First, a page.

USB 3.1 specification complete -- still rectangular

When I built my newest computer, I was excited to get a motherboard with native USB 3.0 ports -- I was finally at the forefront of USB speed. I bought a USB 3.0 flash drive, hard drive enclosure and hub. All the devices worked great and life was good.

However, yesterday my world was rocked when the USB 3.1 specification was announced as complete. While we are likely years away from actual affordable USB 3.1 devices, it still leaves me feeling that my newly-bought hardware is already on the way to obsolescence. You see, this is not a minor update it is doubling the speed of USB 3.0 to 10Gbps!

According to the USB 3.0 Promoter group, (Hewlett-Packard, Intel Corporation, Microsoft Corporation, Renesas Electronics, ST-Ericsson and Texas Instruments), the new USB 3.1 standard "uses a more efficient data encoding and will deliver more than twice the effective data through-put performance of existing SuperSpeed USB over enhanced, fully backward compatible USB connectors and cables. Compatibility is assured with existing USB 3.0 software stacks and device class protocols as well as with existing 5 Gbps hubs and devices and USB 2.0 products".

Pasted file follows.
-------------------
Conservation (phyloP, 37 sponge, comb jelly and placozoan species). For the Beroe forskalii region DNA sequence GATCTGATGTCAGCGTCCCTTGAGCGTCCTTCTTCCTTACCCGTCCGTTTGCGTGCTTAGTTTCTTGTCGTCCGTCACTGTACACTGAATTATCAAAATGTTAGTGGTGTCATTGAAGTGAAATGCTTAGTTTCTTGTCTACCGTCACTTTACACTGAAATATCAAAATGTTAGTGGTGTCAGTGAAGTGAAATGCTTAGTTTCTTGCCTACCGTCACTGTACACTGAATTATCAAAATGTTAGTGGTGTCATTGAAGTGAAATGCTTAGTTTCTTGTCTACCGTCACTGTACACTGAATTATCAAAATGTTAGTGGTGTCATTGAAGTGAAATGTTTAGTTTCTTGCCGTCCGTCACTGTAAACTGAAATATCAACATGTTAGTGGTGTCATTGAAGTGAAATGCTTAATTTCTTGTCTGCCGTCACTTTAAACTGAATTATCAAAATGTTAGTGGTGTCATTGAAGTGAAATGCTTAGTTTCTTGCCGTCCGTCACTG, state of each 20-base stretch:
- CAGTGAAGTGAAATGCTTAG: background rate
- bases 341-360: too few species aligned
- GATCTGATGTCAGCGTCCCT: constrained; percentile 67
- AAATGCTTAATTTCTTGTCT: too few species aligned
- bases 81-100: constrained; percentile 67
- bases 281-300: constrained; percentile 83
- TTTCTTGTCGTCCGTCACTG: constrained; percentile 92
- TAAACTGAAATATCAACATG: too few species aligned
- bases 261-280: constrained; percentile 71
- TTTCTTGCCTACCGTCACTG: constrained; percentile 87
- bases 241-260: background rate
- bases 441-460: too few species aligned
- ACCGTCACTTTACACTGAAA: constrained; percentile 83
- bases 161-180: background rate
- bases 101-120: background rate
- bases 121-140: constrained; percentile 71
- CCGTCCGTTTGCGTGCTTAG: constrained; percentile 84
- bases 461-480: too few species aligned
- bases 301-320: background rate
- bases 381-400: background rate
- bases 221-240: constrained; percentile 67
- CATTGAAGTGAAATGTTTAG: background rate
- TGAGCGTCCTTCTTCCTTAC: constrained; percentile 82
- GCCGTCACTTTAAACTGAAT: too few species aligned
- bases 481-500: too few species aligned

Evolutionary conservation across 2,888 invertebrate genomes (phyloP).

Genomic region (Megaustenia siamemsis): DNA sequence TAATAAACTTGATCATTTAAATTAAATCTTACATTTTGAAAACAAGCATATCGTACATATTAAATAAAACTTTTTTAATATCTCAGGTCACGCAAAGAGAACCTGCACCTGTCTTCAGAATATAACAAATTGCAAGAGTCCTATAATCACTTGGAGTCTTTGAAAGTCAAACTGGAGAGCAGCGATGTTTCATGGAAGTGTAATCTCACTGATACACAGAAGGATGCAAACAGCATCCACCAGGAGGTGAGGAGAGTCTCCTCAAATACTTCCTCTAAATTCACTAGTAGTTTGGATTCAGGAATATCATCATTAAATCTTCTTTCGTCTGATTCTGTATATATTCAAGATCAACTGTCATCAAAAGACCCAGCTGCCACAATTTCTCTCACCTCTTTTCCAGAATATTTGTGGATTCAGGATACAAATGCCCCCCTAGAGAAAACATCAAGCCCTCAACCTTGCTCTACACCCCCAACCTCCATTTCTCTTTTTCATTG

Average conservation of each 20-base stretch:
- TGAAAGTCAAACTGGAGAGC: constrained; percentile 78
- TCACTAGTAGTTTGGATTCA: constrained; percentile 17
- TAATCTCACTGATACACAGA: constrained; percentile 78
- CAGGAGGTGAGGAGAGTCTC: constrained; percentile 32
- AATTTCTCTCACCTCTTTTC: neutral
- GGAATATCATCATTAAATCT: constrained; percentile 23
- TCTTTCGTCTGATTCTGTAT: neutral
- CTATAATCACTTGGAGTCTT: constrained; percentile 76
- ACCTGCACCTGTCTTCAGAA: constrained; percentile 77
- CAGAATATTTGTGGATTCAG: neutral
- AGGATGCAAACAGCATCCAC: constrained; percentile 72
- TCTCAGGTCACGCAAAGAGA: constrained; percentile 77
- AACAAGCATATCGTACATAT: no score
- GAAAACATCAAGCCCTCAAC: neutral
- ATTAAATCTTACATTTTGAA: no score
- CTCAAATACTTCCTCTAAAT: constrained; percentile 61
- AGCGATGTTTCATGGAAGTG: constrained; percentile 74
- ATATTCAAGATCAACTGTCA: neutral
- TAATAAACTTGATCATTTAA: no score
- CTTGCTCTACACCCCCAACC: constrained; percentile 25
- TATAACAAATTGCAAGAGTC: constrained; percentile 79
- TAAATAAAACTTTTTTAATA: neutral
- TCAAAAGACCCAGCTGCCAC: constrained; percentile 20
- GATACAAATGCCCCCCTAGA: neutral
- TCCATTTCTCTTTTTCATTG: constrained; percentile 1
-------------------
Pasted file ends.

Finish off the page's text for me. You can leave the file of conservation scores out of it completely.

In other words, all of your existing USB devices should work with USB 3.1. Sadly, backwards compatibility also means the rectangular plug is here to stay, so users will still fumble about, trying to plug it in the wrong way 50-percent of the time.

Hopefully in the future, the USB plug can take a design-cue from FireWire and ditch the rectangle, which would dummy-proof insertion for users. Maybe an adapter can be developed for legacy devices.

Are you excited for USB 3.1? Have you even embraced USB 3.0 yet? Tell me in the comments.

Photo Credit: Michal Zak/Shutterstock

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